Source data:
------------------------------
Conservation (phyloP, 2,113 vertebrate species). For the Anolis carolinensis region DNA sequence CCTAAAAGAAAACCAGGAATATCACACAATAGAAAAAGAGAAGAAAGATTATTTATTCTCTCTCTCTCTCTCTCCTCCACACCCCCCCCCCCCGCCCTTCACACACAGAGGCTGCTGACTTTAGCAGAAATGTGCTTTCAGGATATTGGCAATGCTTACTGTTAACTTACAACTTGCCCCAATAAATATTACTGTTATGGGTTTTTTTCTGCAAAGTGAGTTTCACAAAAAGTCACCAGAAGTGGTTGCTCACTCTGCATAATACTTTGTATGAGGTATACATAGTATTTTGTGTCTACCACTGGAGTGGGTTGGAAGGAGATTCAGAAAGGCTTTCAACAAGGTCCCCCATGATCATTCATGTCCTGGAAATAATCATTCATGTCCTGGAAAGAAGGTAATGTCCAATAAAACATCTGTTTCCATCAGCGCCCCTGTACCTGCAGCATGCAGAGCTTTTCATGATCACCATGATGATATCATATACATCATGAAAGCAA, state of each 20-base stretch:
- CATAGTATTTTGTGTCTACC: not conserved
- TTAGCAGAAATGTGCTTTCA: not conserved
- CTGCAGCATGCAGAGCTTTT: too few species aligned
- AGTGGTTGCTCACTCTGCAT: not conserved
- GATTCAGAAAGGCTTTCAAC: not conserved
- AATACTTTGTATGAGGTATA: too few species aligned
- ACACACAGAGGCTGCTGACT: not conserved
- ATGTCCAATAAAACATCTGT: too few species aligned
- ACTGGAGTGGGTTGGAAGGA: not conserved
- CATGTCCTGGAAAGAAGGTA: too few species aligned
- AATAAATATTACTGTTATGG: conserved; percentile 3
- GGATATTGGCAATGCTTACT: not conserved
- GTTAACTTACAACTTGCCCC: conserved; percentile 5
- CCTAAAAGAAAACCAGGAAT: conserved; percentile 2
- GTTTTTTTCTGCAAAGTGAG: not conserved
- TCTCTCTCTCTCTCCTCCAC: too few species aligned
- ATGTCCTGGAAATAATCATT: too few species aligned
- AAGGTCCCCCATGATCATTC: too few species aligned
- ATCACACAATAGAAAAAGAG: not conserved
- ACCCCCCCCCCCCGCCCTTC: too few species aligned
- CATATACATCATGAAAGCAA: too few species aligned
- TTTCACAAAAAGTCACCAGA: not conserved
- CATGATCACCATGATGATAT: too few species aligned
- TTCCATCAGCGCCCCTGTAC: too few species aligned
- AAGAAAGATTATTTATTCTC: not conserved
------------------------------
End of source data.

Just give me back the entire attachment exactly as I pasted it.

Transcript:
Conservation (phyloP, 2,113 vertebrate species). For the Anolis carolinensis region DNA sequence CCTAAAAGAAAACCAGGAATATCACACAATAGAAAAAGAGAAGAAAGATTATTTATTCTCTCTCTCTCTCTCTCCTCCACACCCCCCCCCCCCGCCCTTCACACACAGAGGCTGCTGACTTTAGCAGAAATGTGCTTTCAGGATATTGGCAATGCTTACTGTTAACTTACAACTTGCCCCAATAAATATTACTGTTATGGGTTTTTTTCTGCAAAGTGAGTTTCACAAAAAGTCACCAGAAGTGGTTGCTCACTCTGCATAATACTTTGTATGAGGTATACATAGTATTTTGTGTCTACCACTGGAGTGGGTTGGAAGGAGATTCAGAAAGGCTTTCAACAAGGTCCCCCATGATCATTCATGTCCTGGAAATAATCATTCATGTCCTGGAAAGAAGGTAATGTCCAATAAAACATCTGTTTCCATCAGCGCCCCTGTACCTGCAGCATGCAGAGCTTTTCATGATCACCATGATGATATCATATACATCATGAAAGCAA, state of each 20-base stretch:
- CATAGTATTTTGTGTCTACC: not conserved
- TTAGCAGAAATGTGCTTTCA: not conserved
- CTGCAGCATGCAGAGCTTTT: too few species aligned
- AGTGGTTGCTCACTCTGCAT: not conserved
- GATTCAGAAAGGCTTTCAAC: not conserved
- AATACTTTGTATGAGGTATA: too few species aligned
- ACACACAGAGGCTGCTGACT: not conserved
- ATGTCCAATAAAACATCTGT: too few species aligned
- ACTGGAGTGGGTTGGAAGGA: not conserved
- CATGTCCTGGAAAGAAGGTA: too few species aligned
- AATAAATATTACTGTTATGG: conserved; percentile 3
- GGATATTGGCAATGCTTACT: not conserved
- GTTAACTTACAACTTGCCCC: conserved; percentile 5
- CCTAAAAGAAAACCAGGAAT: conserved; percentile 2
- GTTTTTTTCTGCAAAGTGAG: not conserved
- TCTCTCTCTCTCTCCTCCAC: too few species aligned
- ATGTCCTGGAAATAATCATT: too few species aligned
- AAGGTCCCCCATGATCATTC: too few species aligned
- ATCACACAATAGAAAAAGAG: not conserved
- ACCCCCCCCCCCCGCCCTTC: too few species aligned
- CATATACATCATGAAAGCAA: too few species aligned
- TTTCACAAAAAGTCACCAGA: not conserved
- CATGATCACCATGATGATAT: too few species aligned
- TTCCATCAGCGCCCCTGTAC: too few species aligned
- AAGAAAGATTATTTATTCTC: not conserved